Henry v. FarlowAnnotate this Case
78 S.E.2d 244 (1953)
238 N.C. 542
HENRY v. FARLOW et al.
Supreme Court of North Carolina.
November 4, 1953.
*245 Ottway Burton, Asheboro, for plaintiff, appellee.
G. E. Miller and Adam W. Beck, Asheboro, for defendants, appellants.
The assignment of error raises this solitary question: Did the trial judge err in refusing to dismiss the action upon a compulsory nonsuit after all the evidence on both sides was in?
The defendants assert that the evidence is not sufficient to show that the use of the roadway by the plaintiff and her tenants was adverse or under claim of right, and that the question must be answered in the affirmative on that ground, even though the evidence may be ample to establish that the use of the roadway by the plaintiff and her tenants was continuous and notorious for twenty years or longer. We are constrained to agree.
The mere use of a way over another's land cannot ripen into an easement by prescription, no matter how long it may be continued. Williams v. Foreman, 238 N.C. 301, 77 S.E.2d 499; Hemphill v. Board of Aldermen, 212 N.C. 185, 193 S.E. 153; McPherson v. Williams, 205 N.C. 177, 170 S.E. 662; Colvin v. Tallassee Power Company, 199 N.C. 353, 154 S.E. 678; Gruber, Inc., v. Eubank, 197 N.C. 280, 148 S.E. 246; Grant v. Tallassee Power Company, 196 N.C. 617, 146 S.E. 531; Durham v. Wright, 190 N.C. 568, 130 S.E. 161; Draper v. Conner & Walters Co., 187 N.C. 18, 121 S.E. 29; State v. Norris, 174 N.C. 808, 93 S.E. 950; Snowden v. Bell, 166 N.C. 208, 80 S.E. 888; Snowden v. Bell, 159 N.C. 497, 75 S.E. 721; Boyden v. Achenbach, 79 N.C. 539, 540; Ray v. Lipscomb, 48 N.C. 185; Smith v. Bennett, 46 N.C. 372; Ingraham v. Hough, 46 N.C. 39; Mebane v. Patrick, 46 N.C. 23.
This is necessarily so because the law presumes that the use of a way over another's land is permissive or with the owner's consent unless the contrary appears. McCracken v. Clark, 235 N.C. 186, 69 S.E.2d 184; Speight v. Anderson, 226 N.C. 492, 39 S.E.2d 371; Chesson v. Jordan, 224 N.C. 289, 29 S.E.2d 906; Darr v. Carolina Aluminum Co., 215 N.C. 768, 3 S.E.2d 434; Weaver v. Pitts, 191 N.C. 747, 133 S.E. 2, 3; Perry v. White, 185 N.C. 79, 116 S.E. 84. "There must then be some evidence accompanying the user, giving it a hostile character and repelling the inference that it is permissive and with the owner's consent, to create the easement by prescription and impose the burden upon the land." Darr v. Carolina Aluminum Co., supra [215 N.C. 768, 3 S.E.2d 437]; Nash v. Shute, 184 N.C. 383, 114 S.E. 470; Boyden v. Achenbach, 86 N.C. 397.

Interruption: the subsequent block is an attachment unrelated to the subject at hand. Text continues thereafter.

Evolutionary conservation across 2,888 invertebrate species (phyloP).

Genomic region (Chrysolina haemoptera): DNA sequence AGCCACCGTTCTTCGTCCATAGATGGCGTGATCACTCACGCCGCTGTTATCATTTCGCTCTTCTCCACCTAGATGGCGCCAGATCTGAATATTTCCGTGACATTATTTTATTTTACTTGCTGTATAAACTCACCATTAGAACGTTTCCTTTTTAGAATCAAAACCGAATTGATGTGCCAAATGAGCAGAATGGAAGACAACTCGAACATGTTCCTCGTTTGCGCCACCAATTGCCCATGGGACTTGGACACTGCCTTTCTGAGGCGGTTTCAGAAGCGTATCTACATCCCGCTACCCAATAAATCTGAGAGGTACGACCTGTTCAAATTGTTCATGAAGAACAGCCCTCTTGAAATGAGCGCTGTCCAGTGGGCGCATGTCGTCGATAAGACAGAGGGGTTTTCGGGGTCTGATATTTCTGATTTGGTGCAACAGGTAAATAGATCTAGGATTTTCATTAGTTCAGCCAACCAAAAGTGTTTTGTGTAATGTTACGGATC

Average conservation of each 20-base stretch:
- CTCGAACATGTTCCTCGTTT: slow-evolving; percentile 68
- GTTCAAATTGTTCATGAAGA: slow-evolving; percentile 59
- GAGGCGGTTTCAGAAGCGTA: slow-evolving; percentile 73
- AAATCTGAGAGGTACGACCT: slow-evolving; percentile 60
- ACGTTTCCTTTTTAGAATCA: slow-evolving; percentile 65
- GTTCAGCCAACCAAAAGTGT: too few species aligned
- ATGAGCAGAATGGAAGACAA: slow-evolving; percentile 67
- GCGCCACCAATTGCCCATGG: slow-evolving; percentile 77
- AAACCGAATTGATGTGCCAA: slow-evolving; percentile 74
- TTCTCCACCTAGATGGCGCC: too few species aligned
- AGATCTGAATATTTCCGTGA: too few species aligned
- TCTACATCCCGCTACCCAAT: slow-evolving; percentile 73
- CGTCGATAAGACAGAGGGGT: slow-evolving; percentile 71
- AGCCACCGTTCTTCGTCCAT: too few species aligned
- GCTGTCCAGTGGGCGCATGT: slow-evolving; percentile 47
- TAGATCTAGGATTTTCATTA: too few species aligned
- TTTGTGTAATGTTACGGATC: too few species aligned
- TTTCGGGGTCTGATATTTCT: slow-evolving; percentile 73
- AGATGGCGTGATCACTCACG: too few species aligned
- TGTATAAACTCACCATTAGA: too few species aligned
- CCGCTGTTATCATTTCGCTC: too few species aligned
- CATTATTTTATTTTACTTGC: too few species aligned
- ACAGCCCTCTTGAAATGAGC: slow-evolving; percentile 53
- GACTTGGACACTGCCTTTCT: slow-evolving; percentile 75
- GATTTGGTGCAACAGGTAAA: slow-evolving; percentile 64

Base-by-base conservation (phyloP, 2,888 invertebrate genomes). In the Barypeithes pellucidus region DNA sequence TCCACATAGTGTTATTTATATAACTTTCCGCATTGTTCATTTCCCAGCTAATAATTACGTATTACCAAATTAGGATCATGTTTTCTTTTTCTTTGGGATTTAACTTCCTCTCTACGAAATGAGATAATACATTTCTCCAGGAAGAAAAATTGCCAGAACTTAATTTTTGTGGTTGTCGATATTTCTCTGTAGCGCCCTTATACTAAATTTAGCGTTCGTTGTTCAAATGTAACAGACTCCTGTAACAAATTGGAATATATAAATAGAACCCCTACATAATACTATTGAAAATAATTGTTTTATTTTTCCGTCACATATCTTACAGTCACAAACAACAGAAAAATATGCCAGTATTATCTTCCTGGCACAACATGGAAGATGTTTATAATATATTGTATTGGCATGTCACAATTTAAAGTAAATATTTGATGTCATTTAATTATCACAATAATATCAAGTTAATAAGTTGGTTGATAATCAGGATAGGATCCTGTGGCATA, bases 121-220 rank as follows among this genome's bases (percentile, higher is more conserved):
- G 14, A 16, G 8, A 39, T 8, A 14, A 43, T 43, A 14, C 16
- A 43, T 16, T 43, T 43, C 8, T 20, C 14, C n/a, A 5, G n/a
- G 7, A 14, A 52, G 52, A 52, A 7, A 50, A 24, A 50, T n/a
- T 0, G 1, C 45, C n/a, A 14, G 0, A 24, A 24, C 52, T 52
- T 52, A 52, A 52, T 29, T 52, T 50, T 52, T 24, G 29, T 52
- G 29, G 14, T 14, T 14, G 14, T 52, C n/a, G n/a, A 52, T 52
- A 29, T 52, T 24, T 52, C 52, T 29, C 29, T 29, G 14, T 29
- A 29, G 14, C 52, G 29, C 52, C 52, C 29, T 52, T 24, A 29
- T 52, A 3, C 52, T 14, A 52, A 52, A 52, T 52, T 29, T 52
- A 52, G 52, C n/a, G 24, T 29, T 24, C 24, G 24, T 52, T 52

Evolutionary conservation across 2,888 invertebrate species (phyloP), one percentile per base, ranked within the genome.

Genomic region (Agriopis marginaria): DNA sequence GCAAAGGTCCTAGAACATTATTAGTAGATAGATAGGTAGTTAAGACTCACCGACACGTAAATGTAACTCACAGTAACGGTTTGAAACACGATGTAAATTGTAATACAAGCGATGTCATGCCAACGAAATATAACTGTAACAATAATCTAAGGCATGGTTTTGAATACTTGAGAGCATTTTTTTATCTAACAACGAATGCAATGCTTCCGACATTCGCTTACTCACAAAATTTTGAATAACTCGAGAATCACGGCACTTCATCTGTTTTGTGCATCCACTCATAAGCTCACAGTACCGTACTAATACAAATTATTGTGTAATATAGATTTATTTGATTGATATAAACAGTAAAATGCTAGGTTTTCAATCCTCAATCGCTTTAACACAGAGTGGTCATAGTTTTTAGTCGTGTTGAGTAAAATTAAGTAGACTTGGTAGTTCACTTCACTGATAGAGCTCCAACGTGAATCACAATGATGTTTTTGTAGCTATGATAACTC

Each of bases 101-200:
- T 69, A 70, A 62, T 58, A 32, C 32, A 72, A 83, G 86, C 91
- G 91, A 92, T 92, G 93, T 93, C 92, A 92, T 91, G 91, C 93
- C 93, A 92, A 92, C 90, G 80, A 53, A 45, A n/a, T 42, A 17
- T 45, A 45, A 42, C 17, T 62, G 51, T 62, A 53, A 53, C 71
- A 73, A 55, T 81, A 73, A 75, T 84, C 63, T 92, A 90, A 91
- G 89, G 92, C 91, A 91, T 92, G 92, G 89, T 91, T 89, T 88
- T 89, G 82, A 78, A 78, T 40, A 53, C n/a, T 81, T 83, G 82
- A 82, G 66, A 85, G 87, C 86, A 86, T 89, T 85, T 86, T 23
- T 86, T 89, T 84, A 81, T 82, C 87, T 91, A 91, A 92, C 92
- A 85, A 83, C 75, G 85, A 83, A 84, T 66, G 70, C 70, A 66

The evidence does not suffice to show that the use of the roadway by the plaintiff and her tenants was accompanied by circumstances giving it an adverse character and rebutting the presumption that it was permissive. The circumstance that the owners of the soil did not object to the use of the way harmonizes with the theory that they permitted the use of the way. There is, moreover, no inconsistency between the circumstance that the plaintiff and her tenants used the way without asking the owners of the soil for permission to do so, and the conclusion that the plaintiff and her tenants used the way with the implied consent *246 of the owners of the soil. When all is said, the assertion that the plaintiff and her tenants used the way without asking the permission of the owners of the soil is tantamount to the assertion that the plaintiff and her tenants used the way in silence. Neither law nor logic can confer upon a silent use a greater probative value than that inherent in a mere use.
For the reasons given, the judgment is